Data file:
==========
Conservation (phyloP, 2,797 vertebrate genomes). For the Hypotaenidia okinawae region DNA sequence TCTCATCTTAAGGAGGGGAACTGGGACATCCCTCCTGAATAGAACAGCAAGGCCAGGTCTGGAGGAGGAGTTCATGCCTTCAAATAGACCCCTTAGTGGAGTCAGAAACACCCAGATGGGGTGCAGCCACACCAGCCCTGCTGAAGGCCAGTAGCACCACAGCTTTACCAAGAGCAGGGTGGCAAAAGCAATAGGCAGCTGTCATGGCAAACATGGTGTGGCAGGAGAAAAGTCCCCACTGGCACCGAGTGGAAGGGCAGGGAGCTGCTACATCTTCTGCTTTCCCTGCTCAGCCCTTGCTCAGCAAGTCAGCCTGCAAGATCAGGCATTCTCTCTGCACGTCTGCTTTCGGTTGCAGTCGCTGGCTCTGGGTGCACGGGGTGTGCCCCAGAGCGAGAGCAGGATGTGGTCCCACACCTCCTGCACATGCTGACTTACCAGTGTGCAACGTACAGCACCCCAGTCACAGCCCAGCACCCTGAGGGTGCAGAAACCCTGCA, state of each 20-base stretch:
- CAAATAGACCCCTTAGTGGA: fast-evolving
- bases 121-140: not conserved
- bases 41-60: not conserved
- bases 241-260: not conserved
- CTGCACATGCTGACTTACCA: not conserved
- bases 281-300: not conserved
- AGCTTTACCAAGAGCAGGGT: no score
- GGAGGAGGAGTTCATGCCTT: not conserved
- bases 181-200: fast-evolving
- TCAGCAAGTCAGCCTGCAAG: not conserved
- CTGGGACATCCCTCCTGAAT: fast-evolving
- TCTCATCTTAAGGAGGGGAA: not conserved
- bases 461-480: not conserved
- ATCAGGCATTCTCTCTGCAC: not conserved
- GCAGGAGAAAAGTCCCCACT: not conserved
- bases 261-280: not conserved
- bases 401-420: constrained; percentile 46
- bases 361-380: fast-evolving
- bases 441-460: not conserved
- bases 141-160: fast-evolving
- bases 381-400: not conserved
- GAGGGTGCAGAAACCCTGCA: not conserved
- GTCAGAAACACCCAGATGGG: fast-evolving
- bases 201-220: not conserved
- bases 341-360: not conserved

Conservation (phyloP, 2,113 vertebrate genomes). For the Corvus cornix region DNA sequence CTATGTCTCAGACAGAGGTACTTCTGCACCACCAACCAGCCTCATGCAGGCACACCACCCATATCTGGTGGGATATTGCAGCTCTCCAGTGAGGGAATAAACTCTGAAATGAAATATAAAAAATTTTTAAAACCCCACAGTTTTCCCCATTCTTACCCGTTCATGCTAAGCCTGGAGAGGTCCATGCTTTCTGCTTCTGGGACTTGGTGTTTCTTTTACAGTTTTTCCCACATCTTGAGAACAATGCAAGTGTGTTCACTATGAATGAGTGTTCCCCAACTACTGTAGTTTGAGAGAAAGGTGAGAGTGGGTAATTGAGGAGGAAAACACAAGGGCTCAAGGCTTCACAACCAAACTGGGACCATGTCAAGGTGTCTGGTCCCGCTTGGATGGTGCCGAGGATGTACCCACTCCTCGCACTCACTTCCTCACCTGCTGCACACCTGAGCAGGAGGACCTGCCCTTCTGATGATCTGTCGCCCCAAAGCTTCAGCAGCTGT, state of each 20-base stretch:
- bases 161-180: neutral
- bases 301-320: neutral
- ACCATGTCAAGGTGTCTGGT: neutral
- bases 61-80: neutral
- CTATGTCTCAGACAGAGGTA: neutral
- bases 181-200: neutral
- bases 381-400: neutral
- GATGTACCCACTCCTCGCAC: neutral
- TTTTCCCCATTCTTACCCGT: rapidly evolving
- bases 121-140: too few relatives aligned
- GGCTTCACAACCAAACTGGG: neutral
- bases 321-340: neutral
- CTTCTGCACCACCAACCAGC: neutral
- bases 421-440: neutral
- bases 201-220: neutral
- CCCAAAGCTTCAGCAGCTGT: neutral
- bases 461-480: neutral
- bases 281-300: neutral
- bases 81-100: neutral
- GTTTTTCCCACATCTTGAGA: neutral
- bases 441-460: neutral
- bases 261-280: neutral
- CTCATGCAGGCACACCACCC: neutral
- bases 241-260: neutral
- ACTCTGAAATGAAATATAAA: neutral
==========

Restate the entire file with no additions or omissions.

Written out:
Conservation (phyloP, 2,797 vertebrate genomes). For the Hypotaenidia okinawae region DNA sequence TCTCATCTTAAGGAGGGGAACTGGGACATCCCTCCTGAATAGAACAGCAAGGCCAGGTCTGGAGGAGGAGTTCATGCCTTCAAATAGACCCCTTAGTGGAGTCAGAAACACCCAGATGGGGTGCAGCCACACCAGCCCTGCTGAAGGCCAGTAGCACCACAGCTTTACCAAGAGCAGGGTGGCAAAAGCAATAGGCAGCTGTCATGGCAAACATGGTGTGGCAGGAGAAAAGTCCCCACTGGCACCGAGTGGAAGGGCAGGGAGCTGCTACATCTTCTGCTTTCCCTGCTCAGCCCTTGCTCAGCAAGTCAGCCTGCAAGATCAGGCATTCTCTCTGCACGTCTGCTTTCGGTTGCAGTCGCTGGCTCTGGGTGCACGGGGTGTGCCCCAGAGCGAGAGCAGGATGTGGTCCCACACCTCCTGCACATGCTGACTTACCAGTGTGCAACGTACAGCACCCCAGTCACAGCCCAGCACCCTGAGGGTGCAGAAACCCTGCA, state of each 20-base stretch:
- CAAATAGACCCCTTAGTGGA: fast-evolving
- bases 121-140: not conserved
- bases 41-60: not conserved
- bases 241-260: not conserved
- CTGCACATGCTGACTTACCA: not conserved
- bases 281-300: not conserved
- AGCTTTACCAAGAGCAGGGT: no score
- GGAGGAGGAGTTCATGCCTT: not conserved
- bases 181-200: fast-evolving
- TCAGCAAGTCAGCCTGCAAG: not conserved
- CTGGGACATCCCTCCTGAAT: fast-evolving
- TCTCATCTTAAGGAGGGGAA: not conserved
- bases 461-480: not conserved
- ATCAGGCATTCTCTCTGCAC: not conserved
- GCAGGAGAAAAGTCCCCACT: not conserved
- bases 261-280: not conserved
- bases 401-420: constrained; percentile 46
- bases 361-380: fast-evolving
- bases 441-460: not conserved
- bases 141-160: fast-evolving
- bases 381-400: not conserved
- GAGGGTGCAGAAACCCTGCA: not conserved
- GTCAGAAACACCCAGATGGG: fast-evolving
- bases 201-220: not conserved
- bases 341-360: not conserved

Conservation (phyloP, 2,113 vertebrate genomes). For the Corvus cornix region DNA sequence CTATGTCTCAGACAGAGGTACTTCTGCACCACCAACCAGCCTCATGCAGGCACACCACCCATATCTGGTGGGATATTGCAGCTCTCCAGTGAGGGAATAAACTCTGAAATGAAATATAAAAAATTTTTAAAACCCCACAGTTTTCCCCATTCTTACCCGTTCATGCTAAGCCTGGAGAGGTCCATGCTTTCTGCTTCTGGGACTTGGTGTTTCTTTTACAGTTTTTCCCACATCTTGAGAACAATGCAAGTGTGTTCACTATGAATGAGTGTTCCCCAACTACTGTAGTTTGAGAGAAAGGTGAGAGTGGGTAATTGAGGAGGAAAACACAAGGGCTCAAGGCTTCACAACCAAACTGGGACCATGTCAAGGTGTCTGGTCCCGCTTGGATGGTGCCGAGGATGTACCCACTCCTCGCACTCACTTCCTCACCTGCTGCACACCTGAGCAGGAGGACCTGCCCTTCTGATGATCTGTCGCCCCAAAGCTTCAGCAGCTGT, state of each 20-base stretch:
- bases 161-180: neutral
- bases 301-320: neutral
- ACCATGTCAAGGTGTCTGGT: neutral
- bases 61-80: neutral
- CTATGTCTCAGACAGAGGTA: neutral
- bases 181-200: neutral
- bases 381-400: neutral
- GATGTACCCACTCCTCGCAC: neutral
- TTTTCCCCATTCTTACCCGT: rapidly evolving
- bases 121-140: too few relatives aligned
- GGCTTCACAACCAAACTGGG: neutral
- bases 321-340: neutral
- CTTCTGCACCACCAACCAGC: neutral
- bases 421-440: neutral
- bases 201-220: neutral
- CCCAAAGCTTCAGCAGCTGT: neutral
- bases 461-480: neutral
- bases 281-300: neutral
- bases 81-100: neutral
- GTTTTTCCCACATCTTGAGA: neutral
- bases 441-460: neutral
- bases 261-280: neutral
- CTCATGCAGGCACACCACCC: neutral
- bases 241-260: neutral
- ACTCTGAAATGAAATATAAA: neutral